Well, this wouldn’t be much of a derivatives blog without a discussion of, and pricer for, vanilla options. ‘Vanilla’ options are what quants call the basic call and put options that really are the bread-and-butter of what we do (there are good descriptions all over the web of what these are, and I’m not going to go into too much detail here).

A call(put) option on an asset is the right to buy(sell) that asset at a certain strike price, K, at a certain time, T. Usually, the underlying asset will be an asset that has a quoted market spot price, S, that it can be readily traded at. If at time T the price S is more than K, then the call option will have some value, as the asset can be bought at K and sold at S for a profit of (S – K). The put will be worthless, since the right to sell the asset at K isn’t much good if you can readily sell it on the market for a higher price S anyway! If the spot price S is below K, then the situation is reversed.

So calculating the price of the option at the expiry time is straight-forward. The question is, what is the price before this time? The answer is given by the famous Black-Scholes equation, and I’ve implemented a version in the pricer section for you to play with here: Vanilla Pricer. Clearly, before time T we don’t know what the stock price will be at time T. However, we might have some idea of what it’s probability distribution will look like. The amazing thing about option prices is that (within certain approximations) they depend only on the variance of this distribution, and not its expected value – no matter how fast we think the stock will grow, the option value is determined only by the spread of values. The more spread, the more valuable the option – because options have positive values for high terminal S, and losses are capped at zero for low terminal S, they are move valuable if there is a widespread set of outcomes possible.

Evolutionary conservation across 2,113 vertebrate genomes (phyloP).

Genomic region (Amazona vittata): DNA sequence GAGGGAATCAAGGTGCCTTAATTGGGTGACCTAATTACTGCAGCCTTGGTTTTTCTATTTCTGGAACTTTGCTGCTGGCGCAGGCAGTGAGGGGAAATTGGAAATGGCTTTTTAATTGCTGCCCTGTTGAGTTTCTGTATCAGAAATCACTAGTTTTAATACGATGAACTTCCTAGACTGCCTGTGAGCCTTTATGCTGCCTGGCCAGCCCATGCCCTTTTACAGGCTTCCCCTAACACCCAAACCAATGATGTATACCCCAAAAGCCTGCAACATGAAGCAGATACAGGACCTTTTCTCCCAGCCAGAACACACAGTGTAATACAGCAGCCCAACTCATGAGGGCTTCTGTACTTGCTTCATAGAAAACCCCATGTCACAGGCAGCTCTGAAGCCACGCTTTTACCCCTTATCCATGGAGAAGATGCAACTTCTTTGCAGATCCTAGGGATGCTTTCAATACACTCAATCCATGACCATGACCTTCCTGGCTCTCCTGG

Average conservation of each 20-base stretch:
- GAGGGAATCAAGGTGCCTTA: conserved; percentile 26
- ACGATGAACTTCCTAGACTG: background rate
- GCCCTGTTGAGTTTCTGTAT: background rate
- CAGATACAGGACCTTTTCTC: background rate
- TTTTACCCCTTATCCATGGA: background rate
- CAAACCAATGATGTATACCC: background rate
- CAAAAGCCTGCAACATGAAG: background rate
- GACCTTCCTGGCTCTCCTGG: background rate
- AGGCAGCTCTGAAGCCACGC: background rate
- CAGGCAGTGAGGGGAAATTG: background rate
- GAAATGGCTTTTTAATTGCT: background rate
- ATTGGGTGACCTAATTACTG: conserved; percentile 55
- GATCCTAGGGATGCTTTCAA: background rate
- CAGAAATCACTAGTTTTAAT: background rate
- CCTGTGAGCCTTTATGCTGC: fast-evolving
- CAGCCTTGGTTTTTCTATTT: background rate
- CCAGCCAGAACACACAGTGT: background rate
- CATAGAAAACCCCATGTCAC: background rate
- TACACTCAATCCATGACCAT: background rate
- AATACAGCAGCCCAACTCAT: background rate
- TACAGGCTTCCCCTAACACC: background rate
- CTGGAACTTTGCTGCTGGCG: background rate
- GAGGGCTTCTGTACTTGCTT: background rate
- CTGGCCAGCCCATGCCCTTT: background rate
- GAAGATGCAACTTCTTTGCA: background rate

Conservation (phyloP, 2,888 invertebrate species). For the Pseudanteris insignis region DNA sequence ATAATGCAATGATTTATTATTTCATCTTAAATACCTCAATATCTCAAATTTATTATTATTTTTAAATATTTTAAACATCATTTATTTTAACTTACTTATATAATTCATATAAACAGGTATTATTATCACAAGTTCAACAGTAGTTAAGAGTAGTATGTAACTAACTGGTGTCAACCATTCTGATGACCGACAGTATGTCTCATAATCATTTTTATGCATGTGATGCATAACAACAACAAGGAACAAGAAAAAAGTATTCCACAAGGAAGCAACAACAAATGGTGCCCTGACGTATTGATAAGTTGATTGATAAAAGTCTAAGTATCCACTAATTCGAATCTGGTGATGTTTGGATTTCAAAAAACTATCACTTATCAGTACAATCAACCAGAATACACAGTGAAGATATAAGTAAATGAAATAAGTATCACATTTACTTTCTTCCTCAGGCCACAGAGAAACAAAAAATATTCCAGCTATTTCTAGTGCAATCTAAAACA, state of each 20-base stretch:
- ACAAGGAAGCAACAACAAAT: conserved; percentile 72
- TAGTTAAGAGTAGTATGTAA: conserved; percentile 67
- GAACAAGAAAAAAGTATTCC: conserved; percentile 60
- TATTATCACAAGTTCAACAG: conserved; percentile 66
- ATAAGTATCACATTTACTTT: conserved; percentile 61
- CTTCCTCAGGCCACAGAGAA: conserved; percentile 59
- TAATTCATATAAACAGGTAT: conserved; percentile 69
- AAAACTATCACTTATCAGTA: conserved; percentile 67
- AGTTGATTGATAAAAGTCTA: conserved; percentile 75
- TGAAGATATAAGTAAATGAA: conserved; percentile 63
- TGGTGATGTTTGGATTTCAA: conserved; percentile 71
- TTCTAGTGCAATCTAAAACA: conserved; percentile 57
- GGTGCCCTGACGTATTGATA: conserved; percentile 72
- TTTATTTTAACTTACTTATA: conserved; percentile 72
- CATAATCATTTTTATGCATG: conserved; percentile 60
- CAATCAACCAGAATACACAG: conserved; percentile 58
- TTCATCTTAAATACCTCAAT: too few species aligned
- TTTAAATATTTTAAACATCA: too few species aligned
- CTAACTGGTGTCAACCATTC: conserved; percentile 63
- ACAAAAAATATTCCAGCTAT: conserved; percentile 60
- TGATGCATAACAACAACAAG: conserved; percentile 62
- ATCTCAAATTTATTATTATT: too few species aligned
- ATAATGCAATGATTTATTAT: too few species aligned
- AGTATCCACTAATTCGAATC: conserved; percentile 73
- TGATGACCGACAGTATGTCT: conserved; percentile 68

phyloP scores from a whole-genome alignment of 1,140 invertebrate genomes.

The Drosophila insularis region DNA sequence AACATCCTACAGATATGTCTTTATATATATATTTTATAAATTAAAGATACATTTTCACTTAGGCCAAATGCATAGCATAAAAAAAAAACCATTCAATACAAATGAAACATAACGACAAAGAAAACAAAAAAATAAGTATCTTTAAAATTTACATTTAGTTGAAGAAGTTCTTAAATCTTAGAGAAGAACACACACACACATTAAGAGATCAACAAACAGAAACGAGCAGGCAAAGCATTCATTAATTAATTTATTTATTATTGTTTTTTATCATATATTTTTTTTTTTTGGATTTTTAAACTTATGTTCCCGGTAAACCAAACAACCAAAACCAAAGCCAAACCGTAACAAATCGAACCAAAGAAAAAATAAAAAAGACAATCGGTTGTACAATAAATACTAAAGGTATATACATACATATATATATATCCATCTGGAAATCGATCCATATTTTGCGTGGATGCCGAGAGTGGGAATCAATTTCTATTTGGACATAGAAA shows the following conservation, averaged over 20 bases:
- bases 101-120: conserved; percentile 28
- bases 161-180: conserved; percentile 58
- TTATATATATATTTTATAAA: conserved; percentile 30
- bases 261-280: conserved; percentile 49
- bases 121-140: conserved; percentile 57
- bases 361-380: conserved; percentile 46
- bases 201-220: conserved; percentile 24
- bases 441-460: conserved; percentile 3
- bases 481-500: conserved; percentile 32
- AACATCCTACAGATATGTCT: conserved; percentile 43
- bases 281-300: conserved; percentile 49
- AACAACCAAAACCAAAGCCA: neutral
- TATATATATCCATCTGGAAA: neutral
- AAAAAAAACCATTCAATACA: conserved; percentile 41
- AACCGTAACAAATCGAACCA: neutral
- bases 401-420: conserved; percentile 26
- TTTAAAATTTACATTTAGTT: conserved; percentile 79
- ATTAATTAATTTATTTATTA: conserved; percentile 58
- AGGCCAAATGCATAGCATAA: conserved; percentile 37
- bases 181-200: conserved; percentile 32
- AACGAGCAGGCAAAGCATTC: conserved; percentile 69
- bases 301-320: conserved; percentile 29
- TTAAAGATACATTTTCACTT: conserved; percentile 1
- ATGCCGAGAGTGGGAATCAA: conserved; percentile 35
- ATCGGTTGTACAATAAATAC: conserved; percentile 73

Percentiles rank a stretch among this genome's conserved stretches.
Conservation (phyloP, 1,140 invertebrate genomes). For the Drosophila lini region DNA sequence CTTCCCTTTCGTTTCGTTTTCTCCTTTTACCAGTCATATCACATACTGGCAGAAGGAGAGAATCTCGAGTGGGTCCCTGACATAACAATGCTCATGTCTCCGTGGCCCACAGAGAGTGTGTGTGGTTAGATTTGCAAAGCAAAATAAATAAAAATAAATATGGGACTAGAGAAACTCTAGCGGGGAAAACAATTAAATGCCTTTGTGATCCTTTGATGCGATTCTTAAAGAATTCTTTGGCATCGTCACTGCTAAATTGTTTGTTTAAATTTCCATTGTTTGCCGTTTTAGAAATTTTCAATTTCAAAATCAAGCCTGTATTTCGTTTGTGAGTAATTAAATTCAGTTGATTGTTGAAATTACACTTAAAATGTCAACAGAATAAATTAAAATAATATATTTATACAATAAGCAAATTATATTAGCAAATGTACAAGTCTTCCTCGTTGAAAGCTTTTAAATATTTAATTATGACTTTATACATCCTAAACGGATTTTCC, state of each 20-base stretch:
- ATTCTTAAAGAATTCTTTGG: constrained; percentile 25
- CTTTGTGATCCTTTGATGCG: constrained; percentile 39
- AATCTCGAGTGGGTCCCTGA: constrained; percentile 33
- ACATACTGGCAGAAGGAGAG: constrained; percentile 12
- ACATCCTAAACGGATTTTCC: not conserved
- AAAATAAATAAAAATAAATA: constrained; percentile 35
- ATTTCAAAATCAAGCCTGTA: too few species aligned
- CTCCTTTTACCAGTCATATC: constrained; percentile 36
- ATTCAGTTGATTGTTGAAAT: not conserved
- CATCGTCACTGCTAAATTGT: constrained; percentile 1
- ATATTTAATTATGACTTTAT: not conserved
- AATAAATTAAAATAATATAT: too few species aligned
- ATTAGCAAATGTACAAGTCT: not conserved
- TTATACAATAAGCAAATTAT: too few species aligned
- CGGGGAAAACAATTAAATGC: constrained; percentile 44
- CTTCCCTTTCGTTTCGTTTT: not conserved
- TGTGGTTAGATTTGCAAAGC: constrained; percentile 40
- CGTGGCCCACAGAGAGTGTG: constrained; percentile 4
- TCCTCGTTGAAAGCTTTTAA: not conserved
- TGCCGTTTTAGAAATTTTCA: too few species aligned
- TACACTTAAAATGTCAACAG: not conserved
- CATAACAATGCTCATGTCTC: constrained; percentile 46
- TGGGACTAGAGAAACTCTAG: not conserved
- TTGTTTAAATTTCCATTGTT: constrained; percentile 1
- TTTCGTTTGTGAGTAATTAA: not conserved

What’s even more amazing is that we can get information the other way round – if we don’t know how the spot price S is going to end up, but we do have access to a market where options are being liquidly traded, we can IMPLY the terminal spot distribution from how these prices vary with strike! This is a really rich area of study and can be approached from lots of different angles, I’ll be going over some of this fairly slowly and in no particular order in the coming months.

Future posts will probably get a bit more mathematical, particularly once I’ve worked out how to use the equation editor here. Also, in implementing the pricer for vanilla options I’ve realised how woefully inadequate the maths infrastructure is in javascript for this sort of thing. I needed a cumulative normal distribution function but no default was available so I snatched the first one I could find from Wikipedia (due to Abramowitz and Stegun) but it’s not too good so I’ll address a quest for a better method of doing this quickly fairly soon. Posts of this sort will be just as much for my benefit as yours, as these sorts of tasks I’ve taken for granted before!

-QuantoDrifter